Q:

When did CDs become available?

A:

Quick Answer

The first CDs were available in October 1982. In 1985, the first CD-ROMs, which are read by computers, came to the market. Since that time, more than 30 billion CDs have been sold.

Know More
When did CDs become available?
Credit: Rosemary Calvert Photodisc Getty Images

Full Answer

Compact discs use microscopic grooves that can be read by a laser. Because lasers are far more precise than the needles used on vinyl records, they can store far more audio and data than vinyl albums, and their superior sound and practicality make them preferable to music tapes. While digital distribution has partially supplanted CDs, they remain the top choice for people who want a physical copy of their music.


Is this answer helpful?

Similar Questions

  • Q:

    Does USPS deliver on Sundays?

    A:

    As of October 2014, the Sunday delivery option is available only in select cities. Senders who choose this option pay the USPS an additional fee. With this option, senders have to select Priority Mail Express as their shipping speed.

    Full Answer >
    Filed Under:
  • Q:

    Is MB or KB the larger measurement of data?

    A:

    In terms of data, one MB is 1,000 times larger than one KB. A kilobyte is 1,000 bytes, while one MB, which stands for megabyte, comprises 1 million bytes.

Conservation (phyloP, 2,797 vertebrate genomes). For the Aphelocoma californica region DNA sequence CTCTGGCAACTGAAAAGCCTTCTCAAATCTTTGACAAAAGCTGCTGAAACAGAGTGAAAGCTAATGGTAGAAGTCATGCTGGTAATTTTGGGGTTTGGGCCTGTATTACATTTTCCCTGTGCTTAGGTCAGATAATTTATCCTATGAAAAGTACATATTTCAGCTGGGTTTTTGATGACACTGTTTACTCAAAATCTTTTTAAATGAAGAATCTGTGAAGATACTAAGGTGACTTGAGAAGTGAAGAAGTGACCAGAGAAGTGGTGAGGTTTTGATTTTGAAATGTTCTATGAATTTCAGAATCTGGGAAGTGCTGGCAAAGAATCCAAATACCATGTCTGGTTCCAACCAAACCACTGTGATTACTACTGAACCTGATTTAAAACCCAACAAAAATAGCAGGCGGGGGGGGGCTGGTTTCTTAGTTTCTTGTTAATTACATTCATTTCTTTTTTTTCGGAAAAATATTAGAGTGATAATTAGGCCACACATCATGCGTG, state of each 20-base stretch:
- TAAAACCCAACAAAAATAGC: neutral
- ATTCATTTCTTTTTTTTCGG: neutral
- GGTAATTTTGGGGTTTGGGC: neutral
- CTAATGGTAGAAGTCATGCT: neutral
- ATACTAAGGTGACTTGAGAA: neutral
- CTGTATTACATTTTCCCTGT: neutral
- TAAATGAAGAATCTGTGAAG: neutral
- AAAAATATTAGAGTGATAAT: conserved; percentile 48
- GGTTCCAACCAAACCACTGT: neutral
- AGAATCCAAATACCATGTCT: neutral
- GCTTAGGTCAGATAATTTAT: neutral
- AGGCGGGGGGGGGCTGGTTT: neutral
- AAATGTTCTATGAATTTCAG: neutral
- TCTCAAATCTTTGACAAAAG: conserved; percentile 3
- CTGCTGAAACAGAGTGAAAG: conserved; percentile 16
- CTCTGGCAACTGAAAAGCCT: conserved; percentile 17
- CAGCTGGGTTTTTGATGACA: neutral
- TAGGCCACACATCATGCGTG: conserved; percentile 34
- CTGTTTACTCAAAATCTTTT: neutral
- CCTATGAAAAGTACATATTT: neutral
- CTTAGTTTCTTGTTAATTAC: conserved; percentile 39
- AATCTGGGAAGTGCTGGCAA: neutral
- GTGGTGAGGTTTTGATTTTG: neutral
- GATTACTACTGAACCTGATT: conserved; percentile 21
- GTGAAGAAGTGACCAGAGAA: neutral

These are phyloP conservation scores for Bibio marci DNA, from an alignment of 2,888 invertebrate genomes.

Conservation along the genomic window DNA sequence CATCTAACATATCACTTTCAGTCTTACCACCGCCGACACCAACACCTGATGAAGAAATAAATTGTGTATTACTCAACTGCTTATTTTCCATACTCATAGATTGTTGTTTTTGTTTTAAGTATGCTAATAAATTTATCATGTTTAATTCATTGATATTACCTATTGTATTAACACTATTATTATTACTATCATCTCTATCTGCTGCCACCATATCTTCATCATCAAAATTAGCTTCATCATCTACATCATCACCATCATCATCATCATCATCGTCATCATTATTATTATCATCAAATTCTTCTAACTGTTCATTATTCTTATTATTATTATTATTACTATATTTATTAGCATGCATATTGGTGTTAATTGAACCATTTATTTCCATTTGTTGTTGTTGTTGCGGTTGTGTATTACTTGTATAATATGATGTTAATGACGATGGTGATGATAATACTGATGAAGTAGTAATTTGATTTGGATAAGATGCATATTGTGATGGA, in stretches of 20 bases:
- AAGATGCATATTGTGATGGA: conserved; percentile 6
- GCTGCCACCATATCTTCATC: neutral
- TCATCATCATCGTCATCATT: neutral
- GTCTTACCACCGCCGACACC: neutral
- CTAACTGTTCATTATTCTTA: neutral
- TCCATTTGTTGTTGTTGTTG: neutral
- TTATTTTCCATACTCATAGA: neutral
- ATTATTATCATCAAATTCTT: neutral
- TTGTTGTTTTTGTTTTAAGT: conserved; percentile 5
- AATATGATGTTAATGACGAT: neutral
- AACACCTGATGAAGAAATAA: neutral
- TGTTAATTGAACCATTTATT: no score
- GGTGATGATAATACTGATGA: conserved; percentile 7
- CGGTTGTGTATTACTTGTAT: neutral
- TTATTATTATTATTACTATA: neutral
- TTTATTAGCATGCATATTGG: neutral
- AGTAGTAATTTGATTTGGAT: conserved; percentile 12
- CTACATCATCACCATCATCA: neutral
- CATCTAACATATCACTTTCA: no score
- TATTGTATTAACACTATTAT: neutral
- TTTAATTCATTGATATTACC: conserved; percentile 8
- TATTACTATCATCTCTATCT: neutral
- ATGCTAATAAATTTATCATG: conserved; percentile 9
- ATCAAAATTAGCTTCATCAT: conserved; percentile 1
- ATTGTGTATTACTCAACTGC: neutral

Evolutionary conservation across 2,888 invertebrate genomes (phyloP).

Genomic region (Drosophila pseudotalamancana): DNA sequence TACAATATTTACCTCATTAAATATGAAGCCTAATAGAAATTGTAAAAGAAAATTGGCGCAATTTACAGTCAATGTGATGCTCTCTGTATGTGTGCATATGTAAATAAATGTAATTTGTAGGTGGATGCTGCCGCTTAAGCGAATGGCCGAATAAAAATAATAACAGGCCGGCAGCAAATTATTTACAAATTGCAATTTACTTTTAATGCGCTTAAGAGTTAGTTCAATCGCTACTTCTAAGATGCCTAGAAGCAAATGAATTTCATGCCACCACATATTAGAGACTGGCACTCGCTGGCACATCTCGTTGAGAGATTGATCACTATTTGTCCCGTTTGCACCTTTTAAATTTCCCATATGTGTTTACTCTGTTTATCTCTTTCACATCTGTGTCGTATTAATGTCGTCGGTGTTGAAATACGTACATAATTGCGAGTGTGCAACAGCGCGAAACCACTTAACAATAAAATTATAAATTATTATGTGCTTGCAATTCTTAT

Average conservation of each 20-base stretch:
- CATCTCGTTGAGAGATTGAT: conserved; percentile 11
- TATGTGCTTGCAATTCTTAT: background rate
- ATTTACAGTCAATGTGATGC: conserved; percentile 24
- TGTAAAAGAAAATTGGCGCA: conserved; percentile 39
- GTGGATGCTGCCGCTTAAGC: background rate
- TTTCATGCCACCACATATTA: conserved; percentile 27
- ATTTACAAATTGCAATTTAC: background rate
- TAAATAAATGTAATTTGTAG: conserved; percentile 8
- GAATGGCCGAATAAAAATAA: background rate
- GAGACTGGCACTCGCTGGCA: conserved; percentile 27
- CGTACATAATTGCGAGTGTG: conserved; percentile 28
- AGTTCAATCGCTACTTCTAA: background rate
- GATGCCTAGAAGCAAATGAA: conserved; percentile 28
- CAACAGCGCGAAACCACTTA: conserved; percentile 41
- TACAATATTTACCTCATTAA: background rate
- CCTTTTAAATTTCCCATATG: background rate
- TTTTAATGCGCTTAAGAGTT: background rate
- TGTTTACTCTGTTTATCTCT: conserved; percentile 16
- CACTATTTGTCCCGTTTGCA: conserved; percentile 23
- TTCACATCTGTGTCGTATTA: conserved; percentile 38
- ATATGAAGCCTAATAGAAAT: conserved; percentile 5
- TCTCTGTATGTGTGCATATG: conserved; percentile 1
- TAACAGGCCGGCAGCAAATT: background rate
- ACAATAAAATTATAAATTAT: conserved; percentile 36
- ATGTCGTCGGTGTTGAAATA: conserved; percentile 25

Full Answer >
    Filed Under:
  • Q:

    How much will a 700mb CD hold?

    A:

    A standard audio 700 MB CD can store approximately 80 minutes of audio recording set at 16-bit PCM and with a 44,100 Hz sampling rate. Other media stored on the CD affects the storage capacity based on the size and format of the individual files.

    Full Answer >
    Filed Under:
  • Q:

    What is a TF memory card?

    A:

    The "TF" in TF memory card is an abbreviation for TransFlash, and it is the original name for what is now commonly referred to as a microSD memory card. The SD stands for "secure digital," and these cards are the small cards used for extra storage in small mobile devices.

    Full Answer >
    Filed Under:

Explore